Right, this is only an update, but I thought I'd post as I have at least one example of model preparation and also a view of where the 102 Napoleonic French are.
So, here are the French. As you can see they are coming along. The red on the Grenadiers' epaulettes, etc. is too strong. I shall have to lightly drybrush it, probably with Blood Angels Red or maybe an orange, and then wash with a blue...maybe with a Reaper Blue Liner. This kind of thing defeats the purpose of my wash method, but its my fault for failing to acquire or make a red wash that could do a satifactory job of it. In front are some Legion of Everblight figures I've stared to break things up a bit. Those are Blighted Legionaires. Excellent miniatures.
Here is the modelling tip. These are the mounts for the Blighted Raptors, an Everblight light cavalry unit. These are ungulates, sans antlers at this point, but the point is that there were gaps I had to fill with green stuff. I just used an exacto blade to mimic the tufts of hair. It was a fun bit of work. I'm not even sure if there was a problem with the minis as such. I probably could have filed them into a better fit, but I'd rather just fill gaps afterwards than spend a lot of time trying to mate the halves beforehand.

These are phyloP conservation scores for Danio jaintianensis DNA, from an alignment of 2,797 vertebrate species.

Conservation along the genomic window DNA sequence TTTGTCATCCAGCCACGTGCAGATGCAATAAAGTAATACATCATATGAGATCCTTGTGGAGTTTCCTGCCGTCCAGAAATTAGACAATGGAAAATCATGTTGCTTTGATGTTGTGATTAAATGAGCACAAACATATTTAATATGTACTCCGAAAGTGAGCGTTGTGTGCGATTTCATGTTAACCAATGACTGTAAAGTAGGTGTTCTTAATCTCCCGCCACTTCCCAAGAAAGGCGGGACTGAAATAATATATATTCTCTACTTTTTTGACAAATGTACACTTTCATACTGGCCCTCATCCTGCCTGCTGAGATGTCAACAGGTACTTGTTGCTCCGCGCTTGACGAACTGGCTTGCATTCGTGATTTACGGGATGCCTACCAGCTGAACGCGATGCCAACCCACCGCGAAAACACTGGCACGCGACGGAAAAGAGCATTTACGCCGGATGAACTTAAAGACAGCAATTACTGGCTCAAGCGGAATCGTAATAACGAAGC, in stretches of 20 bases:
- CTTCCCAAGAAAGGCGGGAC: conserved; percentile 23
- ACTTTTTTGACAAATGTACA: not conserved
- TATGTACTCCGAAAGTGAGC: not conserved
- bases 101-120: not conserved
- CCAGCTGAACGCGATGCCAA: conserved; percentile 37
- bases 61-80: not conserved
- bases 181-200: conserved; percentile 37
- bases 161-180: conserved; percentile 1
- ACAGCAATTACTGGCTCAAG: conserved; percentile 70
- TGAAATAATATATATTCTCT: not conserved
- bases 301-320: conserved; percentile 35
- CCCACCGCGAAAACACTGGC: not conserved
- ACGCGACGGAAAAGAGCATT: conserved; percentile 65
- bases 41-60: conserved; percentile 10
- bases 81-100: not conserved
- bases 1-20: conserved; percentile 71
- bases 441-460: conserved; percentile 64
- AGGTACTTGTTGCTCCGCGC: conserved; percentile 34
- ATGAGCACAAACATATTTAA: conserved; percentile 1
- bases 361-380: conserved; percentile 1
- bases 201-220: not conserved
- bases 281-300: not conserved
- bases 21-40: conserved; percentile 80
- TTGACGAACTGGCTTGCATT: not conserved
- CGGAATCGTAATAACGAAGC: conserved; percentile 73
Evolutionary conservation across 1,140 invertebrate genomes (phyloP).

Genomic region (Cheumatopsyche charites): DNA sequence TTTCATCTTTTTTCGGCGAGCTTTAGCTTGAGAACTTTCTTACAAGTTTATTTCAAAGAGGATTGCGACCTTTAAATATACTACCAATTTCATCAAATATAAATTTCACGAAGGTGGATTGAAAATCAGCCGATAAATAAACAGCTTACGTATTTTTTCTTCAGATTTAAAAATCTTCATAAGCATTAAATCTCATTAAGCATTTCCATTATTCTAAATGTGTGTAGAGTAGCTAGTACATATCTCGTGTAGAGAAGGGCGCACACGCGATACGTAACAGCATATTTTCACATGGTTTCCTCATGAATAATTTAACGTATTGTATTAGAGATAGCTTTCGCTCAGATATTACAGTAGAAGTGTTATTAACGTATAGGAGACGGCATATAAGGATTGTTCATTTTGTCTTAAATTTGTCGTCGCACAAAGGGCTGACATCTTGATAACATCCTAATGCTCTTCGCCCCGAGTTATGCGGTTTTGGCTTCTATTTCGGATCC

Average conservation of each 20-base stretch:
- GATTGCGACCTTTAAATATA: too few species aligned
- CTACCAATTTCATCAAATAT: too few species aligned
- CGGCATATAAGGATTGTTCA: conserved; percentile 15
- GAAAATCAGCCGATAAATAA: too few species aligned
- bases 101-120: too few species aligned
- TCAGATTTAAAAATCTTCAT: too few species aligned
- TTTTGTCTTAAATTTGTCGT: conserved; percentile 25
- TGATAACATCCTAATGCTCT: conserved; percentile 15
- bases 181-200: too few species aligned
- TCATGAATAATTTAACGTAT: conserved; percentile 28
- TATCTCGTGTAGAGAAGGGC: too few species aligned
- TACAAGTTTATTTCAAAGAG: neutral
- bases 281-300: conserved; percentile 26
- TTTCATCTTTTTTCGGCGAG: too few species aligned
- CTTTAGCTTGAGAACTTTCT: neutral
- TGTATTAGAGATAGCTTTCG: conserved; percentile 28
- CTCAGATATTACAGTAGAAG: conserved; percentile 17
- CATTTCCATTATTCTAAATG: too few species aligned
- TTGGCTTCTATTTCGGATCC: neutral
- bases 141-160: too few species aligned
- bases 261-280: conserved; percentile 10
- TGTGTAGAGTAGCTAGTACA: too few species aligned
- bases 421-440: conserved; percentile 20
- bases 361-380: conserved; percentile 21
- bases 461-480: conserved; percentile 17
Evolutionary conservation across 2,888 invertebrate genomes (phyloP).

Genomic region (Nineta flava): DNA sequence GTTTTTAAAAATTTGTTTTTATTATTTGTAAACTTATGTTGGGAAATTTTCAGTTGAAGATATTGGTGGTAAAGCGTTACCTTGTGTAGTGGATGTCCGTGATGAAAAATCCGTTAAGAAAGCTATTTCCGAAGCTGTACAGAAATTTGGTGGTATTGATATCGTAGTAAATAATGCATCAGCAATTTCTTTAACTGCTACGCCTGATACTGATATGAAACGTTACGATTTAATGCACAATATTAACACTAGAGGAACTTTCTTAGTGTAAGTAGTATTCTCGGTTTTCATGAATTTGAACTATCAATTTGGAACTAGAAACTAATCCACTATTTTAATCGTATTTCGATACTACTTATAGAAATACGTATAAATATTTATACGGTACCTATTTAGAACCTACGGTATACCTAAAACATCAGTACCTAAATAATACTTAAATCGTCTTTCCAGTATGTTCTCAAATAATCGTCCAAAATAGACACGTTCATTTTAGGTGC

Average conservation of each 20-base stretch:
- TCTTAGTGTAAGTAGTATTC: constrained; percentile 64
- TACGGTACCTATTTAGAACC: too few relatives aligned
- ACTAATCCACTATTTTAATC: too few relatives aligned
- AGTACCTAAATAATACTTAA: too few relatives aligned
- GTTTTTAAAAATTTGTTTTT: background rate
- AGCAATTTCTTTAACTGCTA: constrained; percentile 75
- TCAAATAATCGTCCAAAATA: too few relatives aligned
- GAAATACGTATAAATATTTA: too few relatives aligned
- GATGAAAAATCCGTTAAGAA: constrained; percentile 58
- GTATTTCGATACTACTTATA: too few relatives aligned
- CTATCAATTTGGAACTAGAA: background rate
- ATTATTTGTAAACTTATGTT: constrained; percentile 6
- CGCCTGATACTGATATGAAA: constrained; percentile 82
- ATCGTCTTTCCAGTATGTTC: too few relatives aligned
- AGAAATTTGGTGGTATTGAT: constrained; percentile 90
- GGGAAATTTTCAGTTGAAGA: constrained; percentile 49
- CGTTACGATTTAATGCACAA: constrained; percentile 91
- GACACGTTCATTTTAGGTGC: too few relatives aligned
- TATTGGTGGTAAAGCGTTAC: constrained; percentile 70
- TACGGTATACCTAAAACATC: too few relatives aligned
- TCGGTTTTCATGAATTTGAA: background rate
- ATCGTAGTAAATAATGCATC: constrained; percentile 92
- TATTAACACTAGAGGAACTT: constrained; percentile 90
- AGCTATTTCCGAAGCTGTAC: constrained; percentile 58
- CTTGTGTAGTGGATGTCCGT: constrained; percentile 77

These are the Legion Warmongers, ogres gone bad, if you like. I firmly consider these to be the top fantasy sculpts at God's scale of the year they were released by Privateer Press. Fantastic. I also have a Warmonger Warchief here (though he missed the snapshot). Basically, I've just brushed GW Tinbitz over a black basecoat on all of the mail and plate on these. As you can see, I still have to ensure the mail is fully painted in black inside the chainmail. I've been using PP armorwash so far but may need to go with the gesso watered down again. The Warmongers' flesh is meant to be/will be painted a light greyish blue. I'll get to that later. I seem to always paint outside in, when I should be going inside out, i.e. paint the flesh first with everything else to follow. As well, this picture shows me again that I have somehow acquired a camera that cannot do the very thing it is made for. The world is full of shoddy goods, I expect. As a public service, let me recommend that readers avoid like the plague the Canon PowerShot A1100IS. Buying it was a notable waste of my money.